WASHINGTON — A flood of manufactured imports pushed the trade deficit to a record $17.6 billion in October, a giant 25.3% above the September imbalance, the government said today, prompting a shocked Congress and financial markets to demand corrective action.
The unexpectedly huge gap between imports and exports sent the value of the dollar sharply lower and persuaded the Federal Reserve Board to prop up the U.S. currency with purchases of dollars.
In afternoon trading, the dollar dipped to a postwar low against the Japanese yen, down a fraction below the psychologically significant 130 barrier compared with a close of 132.25 Wednesday night.
The October merchandise trade deficit, reflecting a surge in auto imports from Japan and other countries, compared with a $14.1-billion shortfall in September. It easily topped the record of $16.5 billion set in July of this year.
Cars, Petroleum Blamed
Twenty-eight percent of the October deficit increase came in auto imports, as 1988 model cars flooded into the United States. Ten percent reflected additional imports of petroleum products, as U.S. buyers stocked up on oil in advance of the winter heating season. Farm imports also rose.
The deficit "should sound alarms among decision-makers and dissuade them from thinking this problem is going to solve itself," said Owen Bieber, president of the United Auto Workers.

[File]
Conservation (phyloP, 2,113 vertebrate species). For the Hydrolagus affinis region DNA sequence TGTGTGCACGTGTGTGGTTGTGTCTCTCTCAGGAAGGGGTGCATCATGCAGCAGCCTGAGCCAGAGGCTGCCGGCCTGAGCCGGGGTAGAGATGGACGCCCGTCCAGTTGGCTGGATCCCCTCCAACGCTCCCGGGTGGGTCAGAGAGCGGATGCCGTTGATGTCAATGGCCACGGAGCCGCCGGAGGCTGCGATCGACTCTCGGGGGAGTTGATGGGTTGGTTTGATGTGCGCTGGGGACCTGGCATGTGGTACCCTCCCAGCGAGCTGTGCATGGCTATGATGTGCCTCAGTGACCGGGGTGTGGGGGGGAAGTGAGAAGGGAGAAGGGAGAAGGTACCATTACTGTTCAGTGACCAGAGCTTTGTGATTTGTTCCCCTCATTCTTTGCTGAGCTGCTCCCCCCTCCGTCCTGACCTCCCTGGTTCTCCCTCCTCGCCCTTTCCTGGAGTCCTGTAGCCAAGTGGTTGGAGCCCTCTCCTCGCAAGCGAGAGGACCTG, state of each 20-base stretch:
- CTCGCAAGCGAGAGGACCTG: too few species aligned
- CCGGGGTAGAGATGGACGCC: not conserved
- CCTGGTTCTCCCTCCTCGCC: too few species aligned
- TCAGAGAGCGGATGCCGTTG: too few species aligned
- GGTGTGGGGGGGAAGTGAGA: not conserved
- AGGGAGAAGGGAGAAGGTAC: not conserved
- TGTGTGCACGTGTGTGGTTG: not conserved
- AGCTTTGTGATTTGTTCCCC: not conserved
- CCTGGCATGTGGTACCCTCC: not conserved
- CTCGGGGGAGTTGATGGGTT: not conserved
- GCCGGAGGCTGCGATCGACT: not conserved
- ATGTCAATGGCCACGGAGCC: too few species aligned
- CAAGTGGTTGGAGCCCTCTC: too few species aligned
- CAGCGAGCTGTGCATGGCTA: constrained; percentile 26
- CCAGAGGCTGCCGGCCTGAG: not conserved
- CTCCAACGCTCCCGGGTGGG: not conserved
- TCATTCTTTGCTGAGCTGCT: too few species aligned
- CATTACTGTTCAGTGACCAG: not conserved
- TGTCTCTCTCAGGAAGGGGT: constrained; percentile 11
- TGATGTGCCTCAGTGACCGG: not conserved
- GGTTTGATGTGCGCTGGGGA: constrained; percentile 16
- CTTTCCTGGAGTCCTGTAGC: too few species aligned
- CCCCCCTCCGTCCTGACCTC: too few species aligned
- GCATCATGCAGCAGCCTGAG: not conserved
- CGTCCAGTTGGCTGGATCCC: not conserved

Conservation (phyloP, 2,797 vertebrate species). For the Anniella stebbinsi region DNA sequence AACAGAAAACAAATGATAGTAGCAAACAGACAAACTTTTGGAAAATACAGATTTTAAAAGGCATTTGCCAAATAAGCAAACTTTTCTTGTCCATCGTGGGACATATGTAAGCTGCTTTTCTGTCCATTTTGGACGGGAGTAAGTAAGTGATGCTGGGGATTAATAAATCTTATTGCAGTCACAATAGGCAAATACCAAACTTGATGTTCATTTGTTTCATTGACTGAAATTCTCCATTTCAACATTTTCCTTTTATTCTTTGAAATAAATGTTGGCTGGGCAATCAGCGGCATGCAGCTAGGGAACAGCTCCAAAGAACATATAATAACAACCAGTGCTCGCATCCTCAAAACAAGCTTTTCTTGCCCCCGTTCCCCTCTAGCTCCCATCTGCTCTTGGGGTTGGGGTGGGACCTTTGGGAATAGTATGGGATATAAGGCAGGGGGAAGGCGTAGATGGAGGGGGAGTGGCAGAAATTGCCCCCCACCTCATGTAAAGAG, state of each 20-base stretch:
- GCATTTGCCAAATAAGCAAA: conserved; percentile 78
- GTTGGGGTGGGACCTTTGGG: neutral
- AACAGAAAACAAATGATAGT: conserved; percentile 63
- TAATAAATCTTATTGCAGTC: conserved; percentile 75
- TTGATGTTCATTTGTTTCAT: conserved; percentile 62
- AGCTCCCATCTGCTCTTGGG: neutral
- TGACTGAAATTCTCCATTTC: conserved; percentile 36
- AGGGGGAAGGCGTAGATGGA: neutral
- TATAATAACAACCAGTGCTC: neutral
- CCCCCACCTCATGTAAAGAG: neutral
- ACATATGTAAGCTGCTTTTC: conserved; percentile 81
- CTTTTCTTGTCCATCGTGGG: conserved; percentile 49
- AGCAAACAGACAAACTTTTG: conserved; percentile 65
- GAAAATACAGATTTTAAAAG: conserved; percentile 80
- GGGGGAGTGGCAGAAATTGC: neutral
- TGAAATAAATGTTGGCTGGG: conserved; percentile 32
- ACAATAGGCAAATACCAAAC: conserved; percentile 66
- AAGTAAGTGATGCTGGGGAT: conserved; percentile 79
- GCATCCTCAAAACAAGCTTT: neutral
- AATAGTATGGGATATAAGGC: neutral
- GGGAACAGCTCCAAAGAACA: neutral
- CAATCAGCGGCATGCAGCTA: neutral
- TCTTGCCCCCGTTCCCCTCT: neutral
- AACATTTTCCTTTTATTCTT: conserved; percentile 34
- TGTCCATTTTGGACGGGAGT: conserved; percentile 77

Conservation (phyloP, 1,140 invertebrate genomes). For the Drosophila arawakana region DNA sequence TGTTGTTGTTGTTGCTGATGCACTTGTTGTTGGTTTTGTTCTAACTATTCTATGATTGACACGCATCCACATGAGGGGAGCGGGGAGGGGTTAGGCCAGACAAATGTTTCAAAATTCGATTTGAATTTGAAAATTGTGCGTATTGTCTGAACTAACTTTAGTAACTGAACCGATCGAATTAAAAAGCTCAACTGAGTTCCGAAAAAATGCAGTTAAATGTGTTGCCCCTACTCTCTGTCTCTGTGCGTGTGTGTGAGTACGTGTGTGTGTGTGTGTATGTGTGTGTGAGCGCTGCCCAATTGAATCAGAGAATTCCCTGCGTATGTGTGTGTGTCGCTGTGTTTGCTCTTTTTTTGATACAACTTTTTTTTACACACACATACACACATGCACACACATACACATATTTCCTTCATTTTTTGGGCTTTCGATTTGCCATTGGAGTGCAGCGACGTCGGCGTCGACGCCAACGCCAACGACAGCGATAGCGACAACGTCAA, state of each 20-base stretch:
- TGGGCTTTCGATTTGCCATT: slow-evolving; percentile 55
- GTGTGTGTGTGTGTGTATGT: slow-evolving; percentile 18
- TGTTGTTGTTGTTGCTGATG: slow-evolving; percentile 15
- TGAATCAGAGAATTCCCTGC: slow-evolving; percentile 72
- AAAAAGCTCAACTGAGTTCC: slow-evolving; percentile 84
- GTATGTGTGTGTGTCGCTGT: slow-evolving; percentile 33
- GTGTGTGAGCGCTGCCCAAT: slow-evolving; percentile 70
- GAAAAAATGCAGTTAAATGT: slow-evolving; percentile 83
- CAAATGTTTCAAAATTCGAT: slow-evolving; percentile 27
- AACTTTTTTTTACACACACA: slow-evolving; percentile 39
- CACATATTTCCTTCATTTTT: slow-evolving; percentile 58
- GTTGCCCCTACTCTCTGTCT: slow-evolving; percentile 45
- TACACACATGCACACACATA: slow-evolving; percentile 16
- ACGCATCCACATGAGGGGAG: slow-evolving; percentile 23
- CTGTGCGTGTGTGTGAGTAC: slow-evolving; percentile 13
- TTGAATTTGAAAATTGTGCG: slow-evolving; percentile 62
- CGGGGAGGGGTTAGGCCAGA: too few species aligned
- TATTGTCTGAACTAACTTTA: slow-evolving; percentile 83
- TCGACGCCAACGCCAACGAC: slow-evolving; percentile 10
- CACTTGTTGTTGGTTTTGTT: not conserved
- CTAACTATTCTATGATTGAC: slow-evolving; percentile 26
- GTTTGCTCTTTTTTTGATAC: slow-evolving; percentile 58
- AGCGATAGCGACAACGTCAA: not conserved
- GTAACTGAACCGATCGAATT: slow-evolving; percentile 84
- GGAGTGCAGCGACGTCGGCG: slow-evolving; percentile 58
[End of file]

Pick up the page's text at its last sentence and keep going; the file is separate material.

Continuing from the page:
"How do I react to the trade figures? It's shocking, incredible," said Jay Goldinger, a financial analyst with Cantor, Fitzgerald & Co., Beverly Hills.
"It's an indication of how deep-seated the trade problem is," added Lawrence Chimerine of the WEFA Group economic forecasting firm in Bala Cynwyd, Pa.
'Preference for Imports'
Despite the sharp drop in the value of the dollar, which makes domestic goods more attractive to foreign buyers and foreign goods more expensive in the United States, "The preference for imports is so high that people are still buying them," Chimerine said.
"The nation's trade policy is an absolute and total failure," said Sen. Donald W. Riegle (D-Mich.). "We've got to get tough trade laws passed here in the Congress, and the President must sign those laws immediately."
House Speaker Jim Wright of Texas said that when Congress returns in January "our top priority will be to complete" House-Senate negotiations on the trade bill.
For the first 10 months of 1987, the U.S. trade deficit was $145.8 billion contrasted with $138.2 billion in the same period last year.